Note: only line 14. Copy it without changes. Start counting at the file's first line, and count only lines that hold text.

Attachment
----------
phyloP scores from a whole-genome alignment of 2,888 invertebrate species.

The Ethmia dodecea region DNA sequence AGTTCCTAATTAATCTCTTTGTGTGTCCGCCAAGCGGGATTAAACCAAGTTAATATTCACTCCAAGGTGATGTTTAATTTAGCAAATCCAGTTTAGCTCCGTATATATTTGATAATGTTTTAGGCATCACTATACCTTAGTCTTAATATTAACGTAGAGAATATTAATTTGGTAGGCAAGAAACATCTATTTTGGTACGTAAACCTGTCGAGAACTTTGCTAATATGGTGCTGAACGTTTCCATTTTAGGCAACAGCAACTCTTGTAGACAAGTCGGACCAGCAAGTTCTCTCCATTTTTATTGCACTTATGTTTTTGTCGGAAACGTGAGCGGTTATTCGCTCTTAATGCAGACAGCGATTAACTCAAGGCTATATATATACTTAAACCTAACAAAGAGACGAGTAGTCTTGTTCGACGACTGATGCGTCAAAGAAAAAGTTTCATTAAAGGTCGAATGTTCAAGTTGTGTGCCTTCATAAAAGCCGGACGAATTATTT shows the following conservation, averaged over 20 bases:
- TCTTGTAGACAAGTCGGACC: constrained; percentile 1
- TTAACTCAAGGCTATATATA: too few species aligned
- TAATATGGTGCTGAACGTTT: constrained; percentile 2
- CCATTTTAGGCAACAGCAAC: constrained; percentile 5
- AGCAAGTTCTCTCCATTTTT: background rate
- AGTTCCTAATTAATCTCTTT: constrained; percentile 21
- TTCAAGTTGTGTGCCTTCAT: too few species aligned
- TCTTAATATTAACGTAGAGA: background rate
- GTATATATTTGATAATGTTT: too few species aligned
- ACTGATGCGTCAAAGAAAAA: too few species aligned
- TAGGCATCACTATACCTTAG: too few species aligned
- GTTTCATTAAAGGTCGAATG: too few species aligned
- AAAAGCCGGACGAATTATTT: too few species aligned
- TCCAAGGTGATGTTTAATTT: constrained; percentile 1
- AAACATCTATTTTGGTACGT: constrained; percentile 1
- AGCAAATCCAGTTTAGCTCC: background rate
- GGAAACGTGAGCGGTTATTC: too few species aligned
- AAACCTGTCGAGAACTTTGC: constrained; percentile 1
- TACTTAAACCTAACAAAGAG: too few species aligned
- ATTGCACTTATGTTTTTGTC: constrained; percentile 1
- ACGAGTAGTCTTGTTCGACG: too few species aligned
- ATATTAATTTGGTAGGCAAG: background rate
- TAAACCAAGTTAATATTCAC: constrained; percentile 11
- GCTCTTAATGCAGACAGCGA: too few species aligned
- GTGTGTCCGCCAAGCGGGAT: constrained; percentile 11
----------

- GTTTCATTAAAGGTCGAATG: too few species aligned